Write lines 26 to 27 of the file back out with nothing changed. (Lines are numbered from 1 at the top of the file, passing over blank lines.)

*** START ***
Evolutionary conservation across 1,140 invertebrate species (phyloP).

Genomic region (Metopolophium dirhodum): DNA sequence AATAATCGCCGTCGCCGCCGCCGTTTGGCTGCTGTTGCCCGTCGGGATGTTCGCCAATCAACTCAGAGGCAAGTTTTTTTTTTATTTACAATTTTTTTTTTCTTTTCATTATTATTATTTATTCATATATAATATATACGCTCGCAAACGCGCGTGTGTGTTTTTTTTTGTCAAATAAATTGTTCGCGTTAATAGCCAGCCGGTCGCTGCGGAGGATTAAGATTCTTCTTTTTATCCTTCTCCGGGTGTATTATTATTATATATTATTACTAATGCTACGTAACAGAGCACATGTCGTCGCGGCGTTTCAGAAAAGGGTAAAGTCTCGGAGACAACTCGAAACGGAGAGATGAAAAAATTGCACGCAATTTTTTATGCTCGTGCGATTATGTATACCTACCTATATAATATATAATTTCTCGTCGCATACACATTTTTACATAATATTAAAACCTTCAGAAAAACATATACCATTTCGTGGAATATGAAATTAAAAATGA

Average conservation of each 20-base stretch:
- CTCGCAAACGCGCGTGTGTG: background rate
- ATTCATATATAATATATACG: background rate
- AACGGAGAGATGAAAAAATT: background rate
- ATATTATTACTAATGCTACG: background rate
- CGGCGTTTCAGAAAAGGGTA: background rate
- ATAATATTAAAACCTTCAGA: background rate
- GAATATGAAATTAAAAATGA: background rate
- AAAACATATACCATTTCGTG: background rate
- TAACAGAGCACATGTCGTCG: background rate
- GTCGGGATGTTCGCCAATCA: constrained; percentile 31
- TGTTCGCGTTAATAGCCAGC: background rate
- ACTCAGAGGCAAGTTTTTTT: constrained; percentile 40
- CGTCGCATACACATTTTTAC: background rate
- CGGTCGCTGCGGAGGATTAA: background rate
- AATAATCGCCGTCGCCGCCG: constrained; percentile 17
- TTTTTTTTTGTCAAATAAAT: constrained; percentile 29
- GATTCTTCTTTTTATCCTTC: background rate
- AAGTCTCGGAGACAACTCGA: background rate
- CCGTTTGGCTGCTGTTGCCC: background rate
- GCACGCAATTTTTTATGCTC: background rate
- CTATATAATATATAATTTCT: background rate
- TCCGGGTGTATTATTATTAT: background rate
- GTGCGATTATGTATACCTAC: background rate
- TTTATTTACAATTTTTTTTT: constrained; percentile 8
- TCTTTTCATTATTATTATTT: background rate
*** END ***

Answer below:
- GTGCGATTATGTATACCTAC: background rate
- TTTATTTACAATTTTTTTTT: constrained; percentile 8